Quaker Theology - #28 - Spring-Summer 2016



Three Reflections on Same Sex Marriage

Philip Gulley

Why I Support Same Gender Marriage

Several years ago, I was attending a Quaker conference north of Chicago and began talking with a man from Ohio, who spoke in the plain language of our Quaker ancestors. Lots of thee’s and thou’s. It seemed pretentious, as if he were subtly reminding the rest of us we weren’t as good a Quaker as he. At one time, Quakers used “thee” and “thou” for a very important reason. It was the common form of the word “you,” so in a very stratified society with rigid social codes, to call everyone “thee” or “thou” was to affirm the importance and worth of all persons. It was the Quaker equivalent of not bowing before the queen. In 1650, using the plain language of “thee” and “thou” was a brave social witness against inequality. Today, it just seems peculiar.

This is because our understanding of equality and what constitutes equality is constantly changing. Today, we don’t have to argue that slaves should be free or women should vote. Now there are other injustices in need of remedy, other wrongs to right. Those who commit themselves to equality for all people will, unfortunately, always have work to do.  I wanted to say to that man, “We’ve won that battle. Let’s move on.”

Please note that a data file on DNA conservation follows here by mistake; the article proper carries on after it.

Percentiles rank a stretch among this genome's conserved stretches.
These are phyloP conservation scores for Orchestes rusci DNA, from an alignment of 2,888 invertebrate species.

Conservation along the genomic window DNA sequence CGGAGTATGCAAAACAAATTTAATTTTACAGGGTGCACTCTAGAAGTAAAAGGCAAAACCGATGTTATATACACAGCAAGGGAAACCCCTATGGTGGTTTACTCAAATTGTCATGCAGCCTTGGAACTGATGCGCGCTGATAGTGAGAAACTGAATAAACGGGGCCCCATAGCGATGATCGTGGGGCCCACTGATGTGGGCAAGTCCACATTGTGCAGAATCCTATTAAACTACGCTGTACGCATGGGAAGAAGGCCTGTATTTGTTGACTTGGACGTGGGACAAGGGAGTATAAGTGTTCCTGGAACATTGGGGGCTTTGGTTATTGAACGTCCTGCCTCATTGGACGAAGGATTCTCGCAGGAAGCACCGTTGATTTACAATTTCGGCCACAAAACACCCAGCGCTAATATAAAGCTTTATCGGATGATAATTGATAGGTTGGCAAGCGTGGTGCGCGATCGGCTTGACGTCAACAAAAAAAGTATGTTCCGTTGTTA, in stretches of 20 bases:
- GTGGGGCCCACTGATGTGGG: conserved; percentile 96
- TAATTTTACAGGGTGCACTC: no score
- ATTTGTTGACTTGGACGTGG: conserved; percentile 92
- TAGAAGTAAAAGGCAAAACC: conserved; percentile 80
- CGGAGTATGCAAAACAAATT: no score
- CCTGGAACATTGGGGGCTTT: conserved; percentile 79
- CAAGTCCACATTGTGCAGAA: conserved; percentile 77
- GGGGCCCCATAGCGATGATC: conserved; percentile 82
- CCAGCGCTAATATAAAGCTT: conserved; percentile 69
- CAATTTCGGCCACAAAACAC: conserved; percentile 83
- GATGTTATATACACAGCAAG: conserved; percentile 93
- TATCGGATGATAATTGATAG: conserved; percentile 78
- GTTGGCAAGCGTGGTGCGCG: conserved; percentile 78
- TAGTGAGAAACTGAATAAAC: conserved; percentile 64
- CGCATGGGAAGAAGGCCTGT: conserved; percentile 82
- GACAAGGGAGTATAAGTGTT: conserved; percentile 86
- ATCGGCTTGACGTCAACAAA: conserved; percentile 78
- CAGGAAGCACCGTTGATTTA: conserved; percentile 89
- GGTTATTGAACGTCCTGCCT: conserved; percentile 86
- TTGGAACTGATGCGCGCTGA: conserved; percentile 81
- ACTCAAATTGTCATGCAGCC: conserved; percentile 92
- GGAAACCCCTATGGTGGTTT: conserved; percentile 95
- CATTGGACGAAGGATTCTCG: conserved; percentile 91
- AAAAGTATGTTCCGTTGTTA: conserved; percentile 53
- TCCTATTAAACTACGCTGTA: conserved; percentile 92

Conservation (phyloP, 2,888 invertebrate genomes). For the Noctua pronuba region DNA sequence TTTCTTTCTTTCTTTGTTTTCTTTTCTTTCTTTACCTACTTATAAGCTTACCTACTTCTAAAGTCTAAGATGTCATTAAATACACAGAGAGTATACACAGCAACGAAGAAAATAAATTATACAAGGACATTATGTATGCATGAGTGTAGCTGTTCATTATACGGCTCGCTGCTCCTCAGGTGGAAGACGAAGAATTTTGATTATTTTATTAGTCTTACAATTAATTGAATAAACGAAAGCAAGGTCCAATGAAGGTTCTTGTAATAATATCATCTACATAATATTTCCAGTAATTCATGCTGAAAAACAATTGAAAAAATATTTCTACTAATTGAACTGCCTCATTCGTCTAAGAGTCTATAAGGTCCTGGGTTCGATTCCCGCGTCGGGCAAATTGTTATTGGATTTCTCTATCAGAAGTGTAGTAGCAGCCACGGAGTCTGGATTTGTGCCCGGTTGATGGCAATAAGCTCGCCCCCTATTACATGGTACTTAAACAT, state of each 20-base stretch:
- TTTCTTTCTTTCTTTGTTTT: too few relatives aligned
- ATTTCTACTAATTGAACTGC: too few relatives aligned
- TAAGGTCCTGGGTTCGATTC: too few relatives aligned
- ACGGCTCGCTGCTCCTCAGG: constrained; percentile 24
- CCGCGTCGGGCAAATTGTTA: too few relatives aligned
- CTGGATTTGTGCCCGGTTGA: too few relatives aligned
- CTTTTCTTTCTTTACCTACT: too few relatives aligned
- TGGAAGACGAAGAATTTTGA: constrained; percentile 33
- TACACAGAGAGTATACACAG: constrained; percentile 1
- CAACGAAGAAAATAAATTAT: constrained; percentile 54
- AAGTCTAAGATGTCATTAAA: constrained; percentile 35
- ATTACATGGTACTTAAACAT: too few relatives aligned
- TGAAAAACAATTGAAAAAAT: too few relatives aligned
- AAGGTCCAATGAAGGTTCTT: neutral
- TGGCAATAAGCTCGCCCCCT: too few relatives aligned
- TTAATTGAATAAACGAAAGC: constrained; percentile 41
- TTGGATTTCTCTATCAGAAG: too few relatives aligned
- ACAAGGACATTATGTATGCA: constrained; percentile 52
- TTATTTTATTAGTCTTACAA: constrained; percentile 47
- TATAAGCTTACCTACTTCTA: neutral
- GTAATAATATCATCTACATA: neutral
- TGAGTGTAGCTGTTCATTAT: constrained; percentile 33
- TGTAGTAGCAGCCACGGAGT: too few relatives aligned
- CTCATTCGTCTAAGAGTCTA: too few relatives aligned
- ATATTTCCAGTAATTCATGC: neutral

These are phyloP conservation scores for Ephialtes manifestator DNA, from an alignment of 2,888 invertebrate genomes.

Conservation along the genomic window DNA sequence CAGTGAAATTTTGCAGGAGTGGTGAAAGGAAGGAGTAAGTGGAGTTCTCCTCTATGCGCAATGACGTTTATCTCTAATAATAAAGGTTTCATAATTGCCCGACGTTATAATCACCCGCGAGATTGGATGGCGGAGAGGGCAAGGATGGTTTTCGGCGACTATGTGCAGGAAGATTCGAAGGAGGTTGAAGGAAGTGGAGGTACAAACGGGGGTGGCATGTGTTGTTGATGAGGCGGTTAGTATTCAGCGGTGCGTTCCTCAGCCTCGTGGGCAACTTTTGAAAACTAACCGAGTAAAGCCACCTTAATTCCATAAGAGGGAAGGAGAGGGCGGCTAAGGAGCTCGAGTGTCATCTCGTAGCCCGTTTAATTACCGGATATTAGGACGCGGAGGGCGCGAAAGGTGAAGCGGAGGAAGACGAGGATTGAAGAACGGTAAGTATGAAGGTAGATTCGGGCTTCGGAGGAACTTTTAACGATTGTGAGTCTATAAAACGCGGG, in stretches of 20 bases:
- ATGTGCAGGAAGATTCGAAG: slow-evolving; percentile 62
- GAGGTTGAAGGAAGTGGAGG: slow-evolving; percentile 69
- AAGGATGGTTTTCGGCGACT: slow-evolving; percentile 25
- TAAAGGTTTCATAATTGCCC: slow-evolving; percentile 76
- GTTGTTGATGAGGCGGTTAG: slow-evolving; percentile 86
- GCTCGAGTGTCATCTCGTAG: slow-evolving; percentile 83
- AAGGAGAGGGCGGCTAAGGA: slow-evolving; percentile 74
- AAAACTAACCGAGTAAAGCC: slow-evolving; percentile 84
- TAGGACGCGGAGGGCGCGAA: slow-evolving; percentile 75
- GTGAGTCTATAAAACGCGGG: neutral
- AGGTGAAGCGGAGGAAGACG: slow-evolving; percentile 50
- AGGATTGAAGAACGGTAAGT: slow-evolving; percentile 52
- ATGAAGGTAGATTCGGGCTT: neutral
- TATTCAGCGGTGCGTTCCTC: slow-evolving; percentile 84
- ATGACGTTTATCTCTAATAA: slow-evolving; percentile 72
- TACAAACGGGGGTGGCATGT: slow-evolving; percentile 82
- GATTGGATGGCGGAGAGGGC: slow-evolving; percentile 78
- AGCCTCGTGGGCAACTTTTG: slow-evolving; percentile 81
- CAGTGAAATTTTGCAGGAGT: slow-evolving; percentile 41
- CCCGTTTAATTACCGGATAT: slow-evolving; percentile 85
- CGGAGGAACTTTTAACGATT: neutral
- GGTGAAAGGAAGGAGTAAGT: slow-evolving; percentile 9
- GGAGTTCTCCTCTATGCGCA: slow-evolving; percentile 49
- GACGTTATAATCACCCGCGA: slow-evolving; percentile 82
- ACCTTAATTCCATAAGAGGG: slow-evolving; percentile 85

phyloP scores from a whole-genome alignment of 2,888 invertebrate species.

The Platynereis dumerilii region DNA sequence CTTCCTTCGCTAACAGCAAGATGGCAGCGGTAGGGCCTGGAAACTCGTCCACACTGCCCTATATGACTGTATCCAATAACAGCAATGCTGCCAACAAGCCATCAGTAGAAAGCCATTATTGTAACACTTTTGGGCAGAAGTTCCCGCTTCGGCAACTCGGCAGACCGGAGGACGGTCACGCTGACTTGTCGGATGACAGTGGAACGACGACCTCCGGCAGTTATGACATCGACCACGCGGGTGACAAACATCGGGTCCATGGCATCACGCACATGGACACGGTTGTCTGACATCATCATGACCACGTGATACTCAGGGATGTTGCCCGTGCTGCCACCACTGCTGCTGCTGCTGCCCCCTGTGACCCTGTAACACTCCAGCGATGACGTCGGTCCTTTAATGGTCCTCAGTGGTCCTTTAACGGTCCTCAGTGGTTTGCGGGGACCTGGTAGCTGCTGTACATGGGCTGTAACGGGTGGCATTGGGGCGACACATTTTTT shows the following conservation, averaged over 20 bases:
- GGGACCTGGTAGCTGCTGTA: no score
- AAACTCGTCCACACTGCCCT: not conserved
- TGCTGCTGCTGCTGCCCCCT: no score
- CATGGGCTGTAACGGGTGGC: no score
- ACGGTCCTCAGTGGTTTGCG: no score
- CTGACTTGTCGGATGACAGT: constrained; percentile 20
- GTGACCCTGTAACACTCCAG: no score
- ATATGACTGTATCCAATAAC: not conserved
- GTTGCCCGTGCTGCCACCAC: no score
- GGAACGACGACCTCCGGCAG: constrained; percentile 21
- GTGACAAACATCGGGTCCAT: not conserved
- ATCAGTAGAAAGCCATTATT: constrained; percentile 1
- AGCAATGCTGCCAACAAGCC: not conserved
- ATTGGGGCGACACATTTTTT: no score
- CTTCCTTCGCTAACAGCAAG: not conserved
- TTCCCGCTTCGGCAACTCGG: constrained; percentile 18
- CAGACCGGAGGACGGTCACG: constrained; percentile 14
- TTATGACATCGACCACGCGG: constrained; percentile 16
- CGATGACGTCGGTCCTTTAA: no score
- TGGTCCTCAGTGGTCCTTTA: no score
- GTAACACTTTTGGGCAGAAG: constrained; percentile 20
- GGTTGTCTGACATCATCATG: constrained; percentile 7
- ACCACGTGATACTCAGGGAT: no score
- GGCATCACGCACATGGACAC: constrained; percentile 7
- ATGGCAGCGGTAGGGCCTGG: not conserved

Still, his plain language was a keen reminder of our ancestors’ witness against inequality, which we need to be reminded of now and again, lest in our complacency we suppose that just because we are free, so is everyone else.

Freedom is something we’re intensely aware of when our own rights are limited, though we’re often blind to our own tendency to limit the rights of others. For the weight of tradition and culture lay heavily upon us, causing us to believe that certain forms of inequality are not only appropriate, but Godly. When Southern slaveowners defended slavery, they did so using the Bible. Today, when fundamentalists demand the submission of women, they quote chapter and verse.

This has always been the case, which is why the emphasis on equality is as necessary today as it was two hundred years ago, for though the outward expressions of inequality have changed, our inward impulse to deny others the same freedoms and privileges we enjoy has not changed a bit.

The historian Ira Berlin has recently written a book entitled, Generations of Captivity. It is a history of slavery in America. I’ve been reading it the past several weeks. It is an eye-opener. 

Did you know that in many of the Southern states it was against the law for slaves to marry? Slaveowners were concerned that allowing slaves to marry would provide legal protection to their offspring. This presented a problem, because they wanted slaves to have children so there would be more slaves. So they encouraged slaves to breed indiscriminately, but refused to extend to those slaves the blessing and privilege of marriage.